24 January 2010

The Perception Thing, Part 2

One of my major concerns about the stubbornness of the unemployment problem is the effect it will have on the younger generation when it comes to participating in the American process. They turned out in huge numbers in the 2008 election and overwhelmingly cast their votes for Barack Obama (66% to 32%). Yet, here we are pulling out of recession (or at least attempting to) while the unemployment rate among 18 to 29 year olds is at a jaw-dropping 18%. Unless something is done to turn that number around, their generation will abandon their duties as citizens and that will spell trouble to progressive candidates for at least a decade.

To be sure, Mr. Obama's economic polices are not the cause of the high unemployment rate among this age group. For decades our governments, both Republican and Democratic, have refused to stop the hemorrhaging of jobs from our manufacturing sector and have turned a blind eye to increasingly shitty education standards. The United States is falling further behind the rest of the world with each passing day, yet none of our leaders has been up to the task of reversing course.

What we need is a Roosevelt - a hybrid of both Teddy (to confront big business and the banks) and Franklin (to wrestle a systemic unemployment problem into submission). My fear is that the problems as they present themselves right now are so deeply embedded into the fabric of our economic engine, it will take a giant like TR or FDR to fix it. President Obama has the potential to be a president of such greatness. But if it is to be so, then he needs to shake things up a little bit.

Thomas Friedman has an idea or two:
What the country needs most now is not more government stimulus, but more stimulation. We need to get millions of American kids...excited about innovation and entrepreneurship again. We need to make 2010 what Obama should have made 2009: the year of innovation, the year of making our pie bigger, the year of “Start-Up America.”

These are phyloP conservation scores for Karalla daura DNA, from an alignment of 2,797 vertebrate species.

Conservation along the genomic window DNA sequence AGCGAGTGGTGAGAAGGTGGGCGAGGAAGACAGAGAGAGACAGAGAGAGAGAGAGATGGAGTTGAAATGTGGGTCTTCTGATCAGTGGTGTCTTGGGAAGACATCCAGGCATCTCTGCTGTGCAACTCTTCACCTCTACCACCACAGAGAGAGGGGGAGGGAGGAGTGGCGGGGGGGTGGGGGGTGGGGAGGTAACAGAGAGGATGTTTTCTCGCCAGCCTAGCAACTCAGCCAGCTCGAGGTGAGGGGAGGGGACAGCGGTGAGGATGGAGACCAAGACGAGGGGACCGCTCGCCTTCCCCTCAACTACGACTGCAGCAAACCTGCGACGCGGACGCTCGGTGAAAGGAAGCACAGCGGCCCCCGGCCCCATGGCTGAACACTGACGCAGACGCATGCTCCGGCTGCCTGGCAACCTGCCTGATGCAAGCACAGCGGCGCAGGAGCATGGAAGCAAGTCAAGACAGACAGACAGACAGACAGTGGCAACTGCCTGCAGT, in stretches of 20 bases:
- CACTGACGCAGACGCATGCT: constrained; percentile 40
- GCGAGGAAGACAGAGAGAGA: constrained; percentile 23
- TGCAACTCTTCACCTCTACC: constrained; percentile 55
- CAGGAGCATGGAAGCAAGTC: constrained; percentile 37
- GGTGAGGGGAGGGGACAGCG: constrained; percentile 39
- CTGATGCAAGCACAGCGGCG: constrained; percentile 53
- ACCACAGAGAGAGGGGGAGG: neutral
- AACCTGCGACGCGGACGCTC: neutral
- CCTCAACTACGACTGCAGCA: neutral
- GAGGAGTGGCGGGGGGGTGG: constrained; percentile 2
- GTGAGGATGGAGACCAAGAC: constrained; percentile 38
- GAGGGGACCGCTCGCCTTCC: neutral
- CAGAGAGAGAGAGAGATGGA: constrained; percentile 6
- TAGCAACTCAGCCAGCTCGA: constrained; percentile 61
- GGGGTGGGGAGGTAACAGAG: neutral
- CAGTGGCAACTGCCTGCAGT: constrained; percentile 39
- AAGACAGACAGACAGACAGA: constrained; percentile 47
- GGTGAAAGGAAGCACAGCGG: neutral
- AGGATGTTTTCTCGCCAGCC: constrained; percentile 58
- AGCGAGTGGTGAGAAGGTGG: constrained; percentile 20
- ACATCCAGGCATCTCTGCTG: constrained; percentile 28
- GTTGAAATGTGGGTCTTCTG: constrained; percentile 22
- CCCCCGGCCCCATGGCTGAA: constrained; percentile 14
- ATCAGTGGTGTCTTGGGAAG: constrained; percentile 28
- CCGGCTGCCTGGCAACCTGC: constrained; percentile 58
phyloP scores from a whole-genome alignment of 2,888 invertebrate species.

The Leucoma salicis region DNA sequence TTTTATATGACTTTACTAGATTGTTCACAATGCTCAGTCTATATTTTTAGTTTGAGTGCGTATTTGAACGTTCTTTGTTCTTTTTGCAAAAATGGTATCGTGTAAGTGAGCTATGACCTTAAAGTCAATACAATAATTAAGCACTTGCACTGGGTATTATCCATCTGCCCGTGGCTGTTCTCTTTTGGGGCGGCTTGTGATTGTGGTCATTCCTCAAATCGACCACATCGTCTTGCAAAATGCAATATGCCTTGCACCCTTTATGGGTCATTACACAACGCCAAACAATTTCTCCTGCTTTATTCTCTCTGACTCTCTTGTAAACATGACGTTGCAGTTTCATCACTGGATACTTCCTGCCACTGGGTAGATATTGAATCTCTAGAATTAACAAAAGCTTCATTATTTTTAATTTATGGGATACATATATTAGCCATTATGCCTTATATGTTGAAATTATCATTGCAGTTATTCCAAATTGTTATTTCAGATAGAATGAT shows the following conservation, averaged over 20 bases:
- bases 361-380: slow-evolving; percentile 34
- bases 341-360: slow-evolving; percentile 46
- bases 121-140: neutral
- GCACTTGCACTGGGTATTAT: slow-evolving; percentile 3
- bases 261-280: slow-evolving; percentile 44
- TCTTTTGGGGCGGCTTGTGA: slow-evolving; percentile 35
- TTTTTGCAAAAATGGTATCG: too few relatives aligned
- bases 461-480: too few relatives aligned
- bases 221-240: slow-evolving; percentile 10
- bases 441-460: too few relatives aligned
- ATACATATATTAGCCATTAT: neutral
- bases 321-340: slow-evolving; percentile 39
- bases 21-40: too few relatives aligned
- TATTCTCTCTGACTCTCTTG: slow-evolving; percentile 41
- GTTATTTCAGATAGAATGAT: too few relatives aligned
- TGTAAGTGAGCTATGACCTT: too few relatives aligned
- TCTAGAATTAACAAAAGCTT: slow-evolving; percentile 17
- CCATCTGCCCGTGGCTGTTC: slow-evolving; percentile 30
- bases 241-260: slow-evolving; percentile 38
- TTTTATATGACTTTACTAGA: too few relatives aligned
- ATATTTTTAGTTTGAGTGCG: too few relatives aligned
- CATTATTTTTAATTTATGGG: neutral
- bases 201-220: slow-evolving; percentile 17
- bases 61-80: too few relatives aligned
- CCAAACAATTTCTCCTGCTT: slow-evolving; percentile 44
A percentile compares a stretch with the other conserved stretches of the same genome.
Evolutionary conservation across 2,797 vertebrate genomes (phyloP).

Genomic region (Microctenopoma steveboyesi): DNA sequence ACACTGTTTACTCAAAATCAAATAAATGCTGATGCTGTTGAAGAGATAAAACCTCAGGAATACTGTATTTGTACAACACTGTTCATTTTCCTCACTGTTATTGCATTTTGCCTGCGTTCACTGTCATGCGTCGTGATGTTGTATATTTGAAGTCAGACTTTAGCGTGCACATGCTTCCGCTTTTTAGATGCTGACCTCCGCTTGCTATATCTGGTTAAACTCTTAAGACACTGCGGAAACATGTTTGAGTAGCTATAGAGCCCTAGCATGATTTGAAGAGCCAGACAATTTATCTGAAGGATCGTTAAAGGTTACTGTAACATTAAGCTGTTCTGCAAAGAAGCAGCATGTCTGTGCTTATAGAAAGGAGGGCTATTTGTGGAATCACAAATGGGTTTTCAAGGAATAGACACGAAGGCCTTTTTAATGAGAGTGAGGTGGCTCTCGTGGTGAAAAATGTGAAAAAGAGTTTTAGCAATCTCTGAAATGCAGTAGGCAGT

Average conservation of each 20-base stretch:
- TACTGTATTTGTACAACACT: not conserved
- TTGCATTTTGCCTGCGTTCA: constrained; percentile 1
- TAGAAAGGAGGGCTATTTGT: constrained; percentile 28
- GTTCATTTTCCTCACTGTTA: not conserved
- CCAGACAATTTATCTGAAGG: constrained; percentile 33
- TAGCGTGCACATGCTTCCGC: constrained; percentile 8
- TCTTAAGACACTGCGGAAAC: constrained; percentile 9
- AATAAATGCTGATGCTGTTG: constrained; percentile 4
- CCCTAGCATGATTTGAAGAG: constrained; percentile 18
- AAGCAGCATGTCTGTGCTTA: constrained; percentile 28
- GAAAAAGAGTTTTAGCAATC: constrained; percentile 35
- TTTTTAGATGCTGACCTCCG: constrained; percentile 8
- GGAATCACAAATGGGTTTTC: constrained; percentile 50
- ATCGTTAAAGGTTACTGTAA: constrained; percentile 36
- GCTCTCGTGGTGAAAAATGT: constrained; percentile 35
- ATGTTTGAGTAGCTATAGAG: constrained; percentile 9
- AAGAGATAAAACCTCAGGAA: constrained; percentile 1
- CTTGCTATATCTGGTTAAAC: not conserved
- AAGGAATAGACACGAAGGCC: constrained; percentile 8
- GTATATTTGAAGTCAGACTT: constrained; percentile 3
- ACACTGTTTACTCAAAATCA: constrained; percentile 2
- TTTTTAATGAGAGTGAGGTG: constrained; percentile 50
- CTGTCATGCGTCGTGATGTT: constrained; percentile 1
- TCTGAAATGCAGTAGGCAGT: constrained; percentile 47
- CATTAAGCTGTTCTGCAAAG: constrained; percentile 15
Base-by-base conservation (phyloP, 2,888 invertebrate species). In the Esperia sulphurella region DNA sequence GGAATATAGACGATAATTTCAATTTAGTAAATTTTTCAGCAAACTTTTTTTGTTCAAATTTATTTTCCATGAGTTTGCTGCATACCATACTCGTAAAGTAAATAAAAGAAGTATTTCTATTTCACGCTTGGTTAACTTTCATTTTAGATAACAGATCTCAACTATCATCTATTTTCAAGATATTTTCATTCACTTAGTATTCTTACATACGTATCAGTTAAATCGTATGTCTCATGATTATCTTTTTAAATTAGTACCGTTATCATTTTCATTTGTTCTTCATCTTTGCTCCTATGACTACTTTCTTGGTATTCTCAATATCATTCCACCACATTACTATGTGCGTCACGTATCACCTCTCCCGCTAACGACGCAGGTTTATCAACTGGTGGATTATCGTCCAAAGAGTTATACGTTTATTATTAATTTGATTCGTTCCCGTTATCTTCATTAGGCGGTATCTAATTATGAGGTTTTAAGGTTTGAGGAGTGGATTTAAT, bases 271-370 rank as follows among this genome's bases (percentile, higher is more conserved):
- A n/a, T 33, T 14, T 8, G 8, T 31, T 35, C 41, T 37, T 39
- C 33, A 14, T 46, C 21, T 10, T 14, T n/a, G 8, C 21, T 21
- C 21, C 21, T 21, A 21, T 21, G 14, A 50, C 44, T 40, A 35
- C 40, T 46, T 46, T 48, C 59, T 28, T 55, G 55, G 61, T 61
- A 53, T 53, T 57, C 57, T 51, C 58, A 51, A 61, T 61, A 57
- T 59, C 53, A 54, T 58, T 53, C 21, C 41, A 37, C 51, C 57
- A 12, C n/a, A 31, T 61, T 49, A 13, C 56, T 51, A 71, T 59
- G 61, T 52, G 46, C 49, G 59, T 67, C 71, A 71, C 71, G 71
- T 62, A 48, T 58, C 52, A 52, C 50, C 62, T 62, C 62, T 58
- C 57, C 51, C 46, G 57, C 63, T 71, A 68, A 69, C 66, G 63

Obama should make the centerpiece of his presidency mobilizing a million new start-up companies that won’t just give us temporary highway jobs, but lasting good jobs that keep America on the cutting edge. The best way to counter the Tea Party movement, which is all about stopping things, is with an Innovation Movement, which is all about starting things. Without inventing more new products and services that make people more productive, healthier or entertained — that we can sell around the world — we’ll never be able to afford the health care our people need, let alone pay off our debts.

Obama should bring together the country’s leading innovators and ask them: “What legislation, what tax incentives, do we need right now to replicate you all a million times over” — and make that his No. 1 priority. Inspiring, reviving and empowering Start-up America is his moon shot.

And to reignite his youth movement, he should make sure every American kid knows about two programs that he has already endorsed: The first is National Lab Day. Introduced last November by a coalition of educators and science and engineering associations, Lab Day aims to inspire a wave of future innovators, by pairing veteran scientists and engineers with students in grades K-12 to inspire thousands of hands-on science projects around the country.

Any teacher in America, explains the entrepreneur Jack Hidary, the chairman of N.L.D., can go to the Web site NationalLabDay.org and enter the science project he or she is interested in teaching, or get an idea for one. N.L.D. will match teachers with volunteer scientists and engineers in their areas for mentoring.

“As soon as you have a match, the scientists and the students communicate directly or via Skype and collaborate on a project,” said Hidary. “We have a class in Chicago asking for civil engineers to teach them how to build a bridge. In Idaho, a class is asking for a scientist to help them build a working river delta inside their classroom.”

The president should also vow to bring the Network for Teaching Entrepreneurship, or NFTE, to every low-income neighborhood in America. NFTE works with middle- and high-school teachers to help them teach entrepreneurship. The centerpiece of its program is a national contest for start-ups with 24,000 kids participating. Each student has to invent a product or service, write up a business plan and then do it. NFTE (www.NFTE.com) works only in low-income areas, so many of these new entrepreneurs are minority kids.
I hope beyond hope that President Obama puts such bold proposals on the table at his upcoming State of the Union address. I hope his speech gives those Americans from 18 to 29, from San Diego to Kennebunkport, the hope that now that the economic bleeding has stopped, the patient will be stabilized and a heavy round of rehabilitation is about to start.